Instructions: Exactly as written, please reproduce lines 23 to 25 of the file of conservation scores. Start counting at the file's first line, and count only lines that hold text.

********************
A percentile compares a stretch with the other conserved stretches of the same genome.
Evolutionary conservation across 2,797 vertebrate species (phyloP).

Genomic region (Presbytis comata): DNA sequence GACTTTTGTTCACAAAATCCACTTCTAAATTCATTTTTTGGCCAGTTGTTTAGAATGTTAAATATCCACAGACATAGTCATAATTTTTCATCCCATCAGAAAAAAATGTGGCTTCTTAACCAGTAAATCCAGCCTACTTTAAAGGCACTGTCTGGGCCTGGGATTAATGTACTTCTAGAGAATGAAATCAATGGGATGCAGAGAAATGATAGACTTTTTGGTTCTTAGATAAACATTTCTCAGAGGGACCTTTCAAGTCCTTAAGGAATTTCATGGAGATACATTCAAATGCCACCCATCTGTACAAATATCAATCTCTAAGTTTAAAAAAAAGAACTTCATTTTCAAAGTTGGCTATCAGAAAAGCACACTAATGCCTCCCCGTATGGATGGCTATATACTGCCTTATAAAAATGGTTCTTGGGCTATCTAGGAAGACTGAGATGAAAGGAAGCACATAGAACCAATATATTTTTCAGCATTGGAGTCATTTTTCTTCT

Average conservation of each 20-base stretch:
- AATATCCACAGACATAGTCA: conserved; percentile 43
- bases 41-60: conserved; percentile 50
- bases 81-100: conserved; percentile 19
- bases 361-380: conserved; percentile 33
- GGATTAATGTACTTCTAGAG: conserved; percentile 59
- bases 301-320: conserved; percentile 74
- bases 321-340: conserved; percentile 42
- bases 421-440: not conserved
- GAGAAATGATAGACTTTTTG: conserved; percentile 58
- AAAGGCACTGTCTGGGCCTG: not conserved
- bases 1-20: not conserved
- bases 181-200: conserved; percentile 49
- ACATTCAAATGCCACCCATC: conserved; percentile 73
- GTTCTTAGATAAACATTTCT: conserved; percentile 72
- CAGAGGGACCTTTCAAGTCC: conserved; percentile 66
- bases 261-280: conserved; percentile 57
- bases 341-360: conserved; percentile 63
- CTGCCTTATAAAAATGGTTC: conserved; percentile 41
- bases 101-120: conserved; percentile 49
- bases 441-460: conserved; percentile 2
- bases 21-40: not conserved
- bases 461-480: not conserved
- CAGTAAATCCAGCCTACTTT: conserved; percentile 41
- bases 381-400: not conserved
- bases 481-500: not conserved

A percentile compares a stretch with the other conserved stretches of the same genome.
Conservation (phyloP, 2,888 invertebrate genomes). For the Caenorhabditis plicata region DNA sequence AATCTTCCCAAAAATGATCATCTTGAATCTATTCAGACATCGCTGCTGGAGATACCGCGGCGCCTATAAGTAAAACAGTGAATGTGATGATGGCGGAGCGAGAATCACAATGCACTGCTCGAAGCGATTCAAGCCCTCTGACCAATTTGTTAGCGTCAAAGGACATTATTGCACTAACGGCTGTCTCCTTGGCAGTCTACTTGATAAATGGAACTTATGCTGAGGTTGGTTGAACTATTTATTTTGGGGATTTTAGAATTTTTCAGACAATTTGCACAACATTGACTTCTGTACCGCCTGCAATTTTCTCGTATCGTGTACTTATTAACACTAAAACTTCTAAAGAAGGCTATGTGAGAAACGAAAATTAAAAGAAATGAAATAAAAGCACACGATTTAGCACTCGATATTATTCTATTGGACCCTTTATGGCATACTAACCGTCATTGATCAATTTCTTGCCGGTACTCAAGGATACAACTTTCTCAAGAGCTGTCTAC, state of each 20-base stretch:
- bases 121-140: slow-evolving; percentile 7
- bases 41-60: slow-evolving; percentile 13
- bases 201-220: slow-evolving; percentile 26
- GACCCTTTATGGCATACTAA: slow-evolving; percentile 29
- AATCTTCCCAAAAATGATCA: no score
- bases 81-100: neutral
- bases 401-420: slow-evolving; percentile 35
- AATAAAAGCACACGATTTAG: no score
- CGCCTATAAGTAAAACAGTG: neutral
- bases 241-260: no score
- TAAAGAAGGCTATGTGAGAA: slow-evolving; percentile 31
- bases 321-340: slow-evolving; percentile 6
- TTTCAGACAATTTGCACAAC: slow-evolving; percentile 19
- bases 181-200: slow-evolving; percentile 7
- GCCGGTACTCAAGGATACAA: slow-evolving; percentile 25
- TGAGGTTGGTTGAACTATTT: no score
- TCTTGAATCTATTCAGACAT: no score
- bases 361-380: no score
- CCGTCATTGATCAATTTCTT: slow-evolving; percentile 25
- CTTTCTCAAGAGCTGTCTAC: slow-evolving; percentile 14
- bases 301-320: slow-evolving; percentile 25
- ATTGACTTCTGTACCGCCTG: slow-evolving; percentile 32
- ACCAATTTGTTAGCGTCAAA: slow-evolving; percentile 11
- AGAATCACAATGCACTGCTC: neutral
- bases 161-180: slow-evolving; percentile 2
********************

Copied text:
- bases 101-120: conserved; percentile 49
- bases 441-460: conserved; percentile 2
- bases 21-40: not conserved